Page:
Does this rock?
I’ve recently been working with a client to create a set of backing tracks that will form part of a wider teaching strategy (more on this when the project is complete). It’s a really satisfying task to take on since it feels really musical and that’s always a huge bonus. One of the best parts of the project, however, is the simplicity of communication with the client.
When evaluating the tracks, there’s no discussion of the elements of music, there’s no questioning of phrasing or articulation. I’m not assessed on accuracy of pitch and rhythm. The recordings aren’t measured against a rubric to evaluate the quality of my interpretation. The evaluation simply measures the music against the criteria under which the work was commissioned – “They’d better rock!”
It doesn’t sound all that helpful as a brief but the reality is that I understand exactly what it means. When listening to a draft, I don’t have to ask myself anything other than “Does this rock?”. Is there a sufficient quantity of indefinable energy in this recording to get a class of children excited about that music that they’re making? Is the performance and production authentic enough to make pupils want to play along? If not, then it doesn’t rock.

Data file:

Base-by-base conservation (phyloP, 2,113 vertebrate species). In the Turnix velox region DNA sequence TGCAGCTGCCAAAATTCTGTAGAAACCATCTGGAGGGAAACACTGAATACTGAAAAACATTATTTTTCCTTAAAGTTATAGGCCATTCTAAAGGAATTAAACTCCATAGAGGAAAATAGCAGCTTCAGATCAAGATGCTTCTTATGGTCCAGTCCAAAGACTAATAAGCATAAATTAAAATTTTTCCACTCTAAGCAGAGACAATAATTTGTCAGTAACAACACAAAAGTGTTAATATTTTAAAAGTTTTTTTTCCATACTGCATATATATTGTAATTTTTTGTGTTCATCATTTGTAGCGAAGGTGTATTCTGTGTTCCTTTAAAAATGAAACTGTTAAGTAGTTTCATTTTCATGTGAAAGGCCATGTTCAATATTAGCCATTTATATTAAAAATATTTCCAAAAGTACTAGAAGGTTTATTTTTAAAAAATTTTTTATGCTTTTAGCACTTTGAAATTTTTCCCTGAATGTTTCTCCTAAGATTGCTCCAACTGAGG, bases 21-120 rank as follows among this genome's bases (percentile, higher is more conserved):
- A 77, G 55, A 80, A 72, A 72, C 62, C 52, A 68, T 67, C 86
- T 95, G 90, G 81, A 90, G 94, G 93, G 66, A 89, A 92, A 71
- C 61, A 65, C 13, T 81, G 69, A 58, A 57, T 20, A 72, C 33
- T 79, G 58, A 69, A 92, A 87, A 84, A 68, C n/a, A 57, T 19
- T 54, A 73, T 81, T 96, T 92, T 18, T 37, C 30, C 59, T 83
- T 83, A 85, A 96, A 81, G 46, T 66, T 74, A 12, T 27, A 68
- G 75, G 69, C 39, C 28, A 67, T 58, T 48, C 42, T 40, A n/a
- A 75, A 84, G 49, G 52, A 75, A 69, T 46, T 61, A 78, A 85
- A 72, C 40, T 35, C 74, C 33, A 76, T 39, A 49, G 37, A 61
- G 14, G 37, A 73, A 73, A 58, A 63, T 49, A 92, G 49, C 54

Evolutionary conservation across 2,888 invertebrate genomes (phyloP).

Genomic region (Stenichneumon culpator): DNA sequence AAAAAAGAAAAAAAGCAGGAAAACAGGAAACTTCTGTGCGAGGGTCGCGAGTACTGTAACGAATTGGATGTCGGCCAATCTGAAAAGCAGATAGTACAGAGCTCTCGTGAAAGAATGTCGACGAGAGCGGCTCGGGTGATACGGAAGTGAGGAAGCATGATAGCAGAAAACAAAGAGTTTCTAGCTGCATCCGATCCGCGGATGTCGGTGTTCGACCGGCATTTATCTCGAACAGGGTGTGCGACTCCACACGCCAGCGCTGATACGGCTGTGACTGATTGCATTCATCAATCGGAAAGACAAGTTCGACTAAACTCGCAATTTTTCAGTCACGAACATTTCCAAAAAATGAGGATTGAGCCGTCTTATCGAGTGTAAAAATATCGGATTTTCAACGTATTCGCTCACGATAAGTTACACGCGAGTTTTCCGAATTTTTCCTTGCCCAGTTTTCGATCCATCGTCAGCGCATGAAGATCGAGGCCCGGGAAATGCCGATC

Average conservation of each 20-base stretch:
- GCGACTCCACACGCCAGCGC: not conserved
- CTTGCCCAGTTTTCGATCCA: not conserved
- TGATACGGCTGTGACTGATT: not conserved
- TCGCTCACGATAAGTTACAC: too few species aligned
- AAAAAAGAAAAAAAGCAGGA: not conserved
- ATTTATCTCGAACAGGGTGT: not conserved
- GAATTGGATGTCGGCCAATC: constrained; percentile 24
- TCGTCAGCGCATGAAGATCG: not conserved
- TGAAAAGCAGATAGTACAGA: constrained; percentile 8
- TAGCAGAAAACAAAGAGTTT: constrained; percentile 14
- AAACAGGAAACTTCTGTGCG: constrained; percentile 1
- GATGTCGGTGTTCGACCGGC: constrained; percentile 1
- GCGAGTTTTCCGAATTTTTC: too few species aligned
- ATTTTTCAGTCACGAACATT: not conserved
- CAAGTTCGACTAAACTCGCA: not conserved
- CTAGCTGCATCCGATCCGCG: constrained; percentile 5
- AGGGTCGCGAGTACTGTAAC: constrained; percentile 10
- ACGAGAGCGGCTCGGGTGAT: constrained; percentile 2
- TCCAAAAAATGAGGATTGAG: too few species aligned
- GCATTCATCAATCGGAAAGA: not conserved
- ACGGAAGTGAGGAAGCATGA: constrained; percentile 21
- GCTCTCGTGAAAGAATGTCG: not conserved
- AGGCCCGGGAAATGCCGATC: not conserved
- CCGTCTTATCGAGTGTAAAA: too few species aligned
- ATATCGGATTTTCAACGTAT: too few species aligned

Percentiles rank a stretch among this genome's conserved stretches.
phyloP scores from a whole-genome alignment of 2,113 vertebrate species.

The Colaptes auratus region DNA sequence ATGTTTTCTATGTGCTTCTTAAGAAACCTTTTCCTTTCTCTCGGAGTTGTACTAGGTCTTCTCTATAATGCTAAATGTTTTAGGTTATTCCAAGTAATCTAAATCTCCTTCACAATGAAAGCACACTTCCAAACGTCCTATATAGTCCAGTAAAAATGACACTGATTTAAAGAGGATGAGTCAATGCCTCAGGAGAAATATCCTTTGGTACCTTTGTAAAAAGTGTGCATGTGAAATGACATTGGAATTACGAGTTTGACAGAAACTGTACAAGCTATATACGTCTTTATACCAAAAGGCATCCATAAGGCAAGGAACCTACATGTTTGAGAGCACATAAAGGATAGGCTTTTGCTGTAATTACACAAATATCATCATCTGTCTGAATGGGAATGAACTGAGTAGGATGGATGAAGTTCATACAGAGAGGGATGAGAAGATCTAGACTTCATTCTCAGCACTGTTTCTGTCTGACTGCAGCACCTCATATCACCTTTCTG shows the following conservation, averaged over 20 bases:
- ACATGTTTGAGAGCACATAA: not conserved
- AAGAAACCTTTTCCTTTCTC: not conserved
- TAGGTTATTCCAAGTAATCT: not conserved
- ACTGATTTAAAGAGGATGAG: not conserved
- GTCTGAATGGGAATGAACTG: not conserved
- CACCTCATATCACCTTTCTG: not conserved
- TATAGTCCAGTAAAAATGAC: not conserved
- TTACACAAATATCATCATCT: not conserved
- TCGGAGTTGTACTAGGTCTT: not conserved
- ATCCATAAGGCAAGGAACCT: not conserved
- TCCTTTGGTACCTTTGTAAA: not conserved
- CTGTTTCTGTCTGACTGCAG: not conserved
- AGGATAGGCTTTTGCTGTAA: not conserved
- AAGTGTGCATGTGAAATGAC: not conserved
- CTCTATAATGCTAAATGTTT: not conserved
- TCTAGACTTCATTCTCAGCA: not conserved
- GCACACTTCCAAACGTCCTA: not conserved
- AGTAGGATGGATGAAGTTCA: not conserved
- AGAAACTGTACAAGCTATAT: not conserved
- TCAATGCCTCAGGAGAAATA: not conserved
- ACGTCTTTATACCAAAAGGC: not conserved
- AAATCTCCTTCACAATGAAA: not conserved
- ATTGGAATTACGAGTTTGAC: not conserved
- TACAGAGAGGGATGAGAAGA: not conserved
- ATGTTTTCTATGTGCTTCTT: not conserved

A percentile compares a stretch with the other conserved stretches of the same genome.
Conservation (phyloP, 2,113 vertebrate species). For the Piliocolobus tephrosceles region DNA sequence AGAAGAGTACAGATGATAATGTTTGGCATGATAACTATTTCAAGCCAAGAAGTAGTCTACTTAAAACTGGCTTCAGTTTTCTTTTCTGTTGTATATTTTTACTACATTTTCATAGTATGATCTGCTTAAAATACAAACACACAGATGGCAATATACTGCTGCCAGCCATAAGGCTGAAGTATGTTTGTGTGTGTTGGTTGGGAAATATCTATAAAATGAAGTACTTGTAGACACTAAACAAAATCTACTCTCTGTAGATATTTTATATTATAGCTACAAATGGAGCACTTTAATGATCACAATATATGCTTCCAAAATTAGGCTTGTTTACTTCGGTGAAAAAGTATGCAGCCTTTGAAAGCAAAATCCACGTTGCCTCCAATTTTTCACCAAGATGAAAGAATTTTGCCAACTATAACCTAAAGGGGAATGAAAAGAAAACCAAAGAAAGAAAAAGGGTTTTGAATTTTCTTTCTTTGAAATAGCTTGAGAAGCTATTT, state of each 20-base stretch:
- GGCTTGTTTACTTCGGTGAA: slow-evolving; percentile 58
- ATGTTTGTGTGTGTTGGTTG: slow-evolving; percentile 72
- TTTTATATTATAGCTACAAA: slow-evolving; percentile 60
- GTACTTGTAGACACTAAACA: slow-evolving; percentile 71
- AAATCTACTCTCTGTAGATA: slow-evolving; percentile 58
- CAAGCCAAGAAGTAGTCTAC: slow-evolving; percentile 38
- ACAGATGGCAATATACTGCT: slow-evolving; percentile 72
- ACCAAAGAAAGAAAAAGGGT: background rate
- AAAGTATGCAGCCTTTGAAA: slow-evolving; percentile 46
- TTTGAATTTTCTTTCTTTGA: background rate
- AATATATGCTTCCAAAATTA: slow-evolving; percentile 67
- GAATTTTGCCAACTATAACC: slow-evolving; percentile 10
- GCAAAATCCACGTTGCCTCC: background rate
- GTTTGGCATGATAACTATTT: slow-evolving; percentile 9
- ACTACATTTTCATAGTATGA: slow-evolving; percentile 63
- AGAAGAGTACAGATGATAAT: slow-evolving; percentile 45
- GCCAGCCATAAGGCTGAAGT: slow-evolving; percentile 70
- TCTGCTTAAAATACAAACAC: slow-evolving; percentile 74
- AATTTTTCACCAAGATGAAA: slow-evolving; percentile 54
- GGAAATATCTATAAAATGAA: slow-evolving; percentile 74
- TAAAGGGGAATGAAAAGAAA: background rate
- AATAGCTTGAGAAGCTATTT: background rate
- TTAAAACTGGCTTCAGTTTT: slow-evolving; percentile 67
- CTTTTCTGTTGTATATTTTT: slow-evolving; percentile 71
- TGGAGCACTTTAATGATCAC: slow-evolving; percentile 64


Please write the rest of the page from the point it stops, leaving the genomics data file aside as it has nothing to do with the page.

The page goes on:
The clarity that this simple instruction conveyed got me thinking about the assessment of performance in the typical music classroom and especially at GCSE. In reality, most of us can spot an A* performance straight away. Why? Because it rocks. Regardless of style or genre. Is it the extent to which it rocks a subjective measurement? In all honesty, probably not. I dare say that the ‘rockness’ is apparent to all.
The idea that we can evaluate music through the informal, almost visceral, reactions we have to hearing it reminds me of François Matarasso’s keynote at the Teach Through Music Final Conference where he talked of music’s less tangible and definable benefits. His closing remark (“Music? What is it good for? Playing”) isn’t all that far away from the directive that these backing tracks “had better rock”.
So, next time you’re grading a performance, take a moment and ask yourself “Does this rock?”